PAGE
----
Consider the following.

First the protesters were chanting freedom, an end to the dictatorship and singing Patria y Vida lyrics as they nonviolently marched through the streets in mid July 2021, and were met with deadly force by the Cuban dictatorship.

Secondly, Luis Manuel was arrested on July 11, 2021 as the protests broke out. The arrest on July 11, 2021 was not related to mass protests taking place?

Third, banishing Omara Isabel Ruiz Urquiola and Anamely Ramos González, who also appear in the video, is just another coincidence?

The Wall Street Journal, June 24, 2022

World

Latin America

Latin Grammy Winner Gets 9-Year Prison Sentence in Cuba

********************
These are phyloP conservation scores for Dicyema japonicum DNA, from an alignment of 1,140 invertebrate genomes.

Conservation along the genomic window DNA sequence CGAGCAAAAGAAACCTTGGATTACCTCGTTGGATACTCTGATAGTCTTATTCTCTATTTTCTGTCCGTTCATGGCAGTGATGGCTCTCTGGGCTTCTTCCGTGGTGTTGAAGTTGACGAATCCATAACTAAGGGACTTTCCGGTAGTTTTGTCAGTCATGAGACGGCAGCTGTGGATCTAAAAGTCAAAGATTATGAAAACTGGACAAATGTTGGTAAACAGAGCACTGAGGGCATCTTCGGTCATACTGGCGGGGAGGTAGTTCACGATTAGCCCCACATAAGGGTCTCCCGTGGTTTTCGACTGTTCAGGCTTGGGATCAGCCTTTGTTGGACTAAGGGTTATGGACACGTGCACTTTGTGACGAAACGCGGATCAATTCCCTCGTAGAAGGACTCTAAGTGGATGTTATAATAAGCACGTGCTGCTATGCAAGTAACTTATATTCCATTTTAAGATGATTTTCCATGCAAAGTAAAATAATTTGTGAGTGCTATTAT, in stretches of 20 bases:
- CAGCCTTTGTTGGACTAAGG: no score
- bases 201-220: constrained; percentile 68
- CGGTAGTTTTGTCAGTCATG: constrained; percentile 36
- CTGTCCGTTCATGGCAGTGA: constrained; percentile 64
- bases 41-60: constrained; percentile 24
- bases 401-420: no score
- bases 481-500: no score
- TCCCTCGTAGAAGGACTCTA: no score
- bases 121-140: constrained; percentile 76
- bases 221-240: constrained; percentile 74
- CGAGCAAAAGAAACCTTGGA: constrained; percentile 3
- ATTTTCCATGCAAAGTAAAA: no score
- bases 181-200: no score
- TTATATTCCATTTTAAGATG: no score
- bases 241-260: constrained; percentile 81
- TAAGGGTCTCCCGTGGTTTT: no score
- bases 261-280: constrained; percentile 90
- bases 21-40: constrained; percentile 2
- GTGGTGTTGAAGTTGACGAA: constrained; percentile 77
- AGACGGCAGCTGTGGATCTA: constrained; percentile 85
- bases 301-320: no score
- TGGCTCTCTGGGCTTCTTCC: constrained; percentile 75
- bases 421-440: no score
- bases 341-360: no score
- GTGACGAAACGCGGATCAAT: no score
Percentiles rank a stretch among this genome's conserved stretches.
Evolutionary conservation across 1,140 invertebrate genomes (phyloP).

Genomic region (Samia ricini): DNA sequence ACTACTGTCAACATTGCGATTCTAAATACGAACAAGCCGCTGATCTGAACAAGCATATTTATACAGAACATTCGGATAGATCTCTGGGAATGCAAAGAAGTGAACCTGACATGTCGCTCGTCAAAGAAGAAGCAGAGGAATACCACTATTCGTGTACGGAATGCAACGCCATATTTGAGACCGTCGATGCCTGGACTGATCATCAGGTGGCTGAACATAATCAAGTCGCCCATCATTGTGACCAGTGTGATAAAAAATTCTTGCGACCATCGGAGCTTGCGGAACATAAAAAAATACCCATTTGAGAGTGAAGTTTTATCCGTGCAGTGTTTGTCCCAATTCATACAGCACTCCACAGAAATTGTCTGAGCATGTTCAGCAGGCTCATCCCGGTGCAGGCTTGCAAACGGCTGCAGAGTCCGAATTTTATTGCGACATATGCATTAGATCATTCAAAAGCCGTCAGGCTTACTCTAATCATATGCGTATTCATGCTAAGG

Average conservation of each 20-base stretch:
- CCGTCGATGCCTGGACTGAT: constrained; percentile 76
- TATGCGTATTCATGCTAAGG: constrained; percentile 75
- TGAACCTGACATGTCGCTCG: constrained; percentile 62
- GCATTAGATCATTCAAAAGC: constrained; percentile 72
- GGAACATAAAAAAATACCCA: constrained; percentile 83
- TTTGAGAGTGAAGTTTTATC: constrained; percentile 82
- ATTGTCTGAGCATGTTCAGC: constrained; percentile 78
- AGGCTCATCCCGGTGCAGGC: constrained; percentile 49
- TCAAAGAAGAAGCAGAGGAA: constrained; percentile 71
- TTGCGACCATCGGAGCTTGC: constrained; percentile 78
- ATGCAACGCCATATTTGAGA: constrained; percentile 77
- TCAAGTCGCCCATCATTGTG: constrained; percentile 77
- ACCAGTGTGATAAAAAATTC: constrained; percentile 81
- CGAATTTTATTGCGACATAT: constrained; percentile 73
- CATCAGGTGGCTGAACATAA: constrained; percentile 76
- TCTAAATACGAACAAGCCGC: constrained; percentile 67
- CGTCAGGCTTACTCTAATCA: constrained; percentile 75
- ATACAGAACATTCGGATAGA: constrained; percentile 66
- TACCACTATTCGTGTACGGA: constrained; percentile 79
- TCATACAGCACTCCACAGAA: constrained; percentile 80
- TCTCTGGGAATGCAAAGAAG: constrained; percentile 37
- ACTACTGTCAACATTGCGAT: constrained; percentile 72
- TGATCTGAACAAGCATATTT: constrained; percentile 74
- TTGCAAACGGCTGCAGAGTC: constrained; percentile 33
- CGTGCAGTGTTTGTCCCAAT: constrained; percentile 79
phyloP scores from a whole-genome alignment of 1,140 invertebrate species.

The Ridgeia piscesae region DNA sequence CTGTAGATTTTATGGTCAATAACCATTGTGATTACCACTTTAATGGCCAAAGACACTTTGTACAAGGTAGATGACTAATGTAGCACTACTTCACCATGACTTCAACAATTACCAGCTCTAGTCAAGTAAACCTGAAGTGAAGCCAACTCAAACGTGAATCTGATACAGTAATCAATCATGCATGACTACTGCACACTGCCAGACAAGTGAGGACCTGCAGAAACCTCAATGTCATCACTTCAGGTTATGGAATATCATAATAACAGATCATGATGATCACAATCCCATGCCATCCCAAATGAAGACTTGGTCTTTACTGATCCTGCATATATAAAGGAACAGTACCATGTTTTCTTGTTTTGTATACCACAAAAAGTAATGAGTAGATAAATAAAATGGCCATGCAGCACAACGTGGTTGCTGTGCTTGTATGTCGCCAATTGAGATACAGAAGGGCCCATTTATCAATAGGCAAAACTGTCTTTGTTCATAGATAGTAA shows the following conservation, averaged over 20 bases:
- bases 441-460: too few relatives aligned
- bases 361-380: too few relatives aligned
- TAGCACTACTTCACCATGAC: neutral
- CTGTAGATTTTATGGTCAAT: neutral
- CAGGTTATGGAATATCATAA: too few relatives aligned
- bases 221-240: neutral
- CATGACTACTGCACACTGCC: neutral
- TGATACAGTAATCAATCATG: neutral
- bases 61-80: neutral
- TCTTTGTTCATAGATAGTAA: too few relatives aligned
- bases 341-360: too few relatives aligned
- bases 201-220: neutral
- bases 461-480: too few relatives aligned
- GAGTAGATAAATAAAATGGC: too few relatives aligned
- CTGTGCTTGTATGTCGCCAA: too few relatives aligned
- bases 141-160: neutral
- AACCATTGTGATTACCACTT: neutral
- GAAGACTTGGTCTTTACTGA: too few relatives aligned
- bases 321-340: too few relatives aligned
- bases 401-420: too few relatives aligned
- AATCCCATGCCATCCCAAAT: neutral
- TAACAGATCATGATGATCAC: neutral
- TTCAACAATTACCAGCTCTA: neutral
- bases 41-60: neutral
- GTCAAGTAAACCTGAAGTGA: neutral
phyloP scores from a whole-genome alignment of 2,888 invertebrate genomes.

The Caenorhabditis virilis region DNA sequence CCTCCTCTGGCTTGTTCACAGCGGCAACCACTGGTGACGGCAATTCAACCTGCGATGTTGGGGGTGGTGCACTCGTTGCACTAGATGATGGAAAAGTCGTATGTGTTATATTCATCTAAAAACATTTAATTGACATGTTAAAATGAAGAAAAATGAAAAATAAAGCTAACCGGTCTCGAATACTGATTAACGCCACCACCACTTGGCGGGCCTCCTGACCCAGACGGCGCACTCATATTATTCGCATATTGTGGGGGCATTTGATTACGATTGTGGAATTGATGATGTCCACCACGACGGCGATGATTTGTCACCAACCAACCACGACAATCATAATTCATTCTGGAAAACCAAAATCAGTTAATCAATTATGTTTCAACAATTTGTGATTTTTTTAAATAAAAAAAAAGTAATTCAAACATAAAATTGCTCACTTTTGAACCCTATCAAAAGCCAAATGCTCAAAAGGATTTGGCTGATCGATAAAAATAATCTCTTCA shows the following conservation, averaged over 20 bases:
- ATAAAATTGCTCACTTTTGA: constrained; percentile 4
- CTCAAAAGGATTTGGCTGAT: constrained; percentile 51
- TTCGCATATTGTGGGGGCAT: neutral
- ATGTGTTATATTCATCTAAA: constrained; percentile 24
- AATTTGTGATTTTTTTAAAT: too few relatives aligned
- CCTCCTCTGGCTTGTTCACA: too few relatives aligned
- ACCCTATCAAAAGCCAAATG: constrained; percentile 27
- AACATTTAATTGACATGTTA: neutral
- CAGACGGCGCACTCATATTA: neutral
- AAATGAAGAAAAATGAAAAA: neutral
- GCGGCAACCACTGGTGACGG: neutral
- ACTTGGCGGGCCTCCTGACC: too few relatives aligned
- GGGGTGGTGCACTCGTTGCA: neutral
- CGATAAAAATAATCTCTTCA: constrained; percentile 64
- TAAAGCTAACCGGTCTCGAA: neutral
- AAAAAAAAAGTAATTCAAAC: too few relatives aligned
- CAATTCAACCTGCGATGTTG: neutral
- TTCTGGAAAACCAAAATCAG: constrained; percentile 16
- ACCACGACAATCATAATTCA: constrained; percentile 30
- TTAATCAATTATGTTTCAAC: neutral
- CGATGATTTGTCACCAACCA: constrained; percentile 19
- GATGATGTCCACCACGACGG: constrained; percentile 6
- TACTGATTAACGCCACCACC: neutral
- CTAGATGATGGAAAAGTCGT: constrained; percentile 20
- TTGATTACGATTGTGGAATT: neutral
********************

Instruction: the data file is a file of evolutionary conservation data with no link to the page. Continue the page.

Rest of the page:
Cuban court sentences rapper Maykel Castillo and artist Luis Manuel Otero for contempt, public disorder and desecrating national symbols

The viral rap song ‘Patria y Vida’ won two Latin Grammys at last year’s ceremony in Las Vegas.Photo: Kevin Winter/Getty Images

By Santiago Pérez and José de Córdoba

Updated June 24, 2022 6:53 pm ET

A Cuban court imposed prison sentences on two famous Cuban artists who took part in composing and recording “Patria y Vida,” the viral rap song that became the anthem for disaffected Cubans banned by Cuba’s Communist regime and won two Latin Grammys last year.

Hip-hop singer Maykel Castillo and visual artist Luis Manuel Otero, who are leading members of a dissident movement defending civil rights on the communist island, were convicted of contempt and public disorder, among other charges, Cuba’s attorney general’s office said on Friday.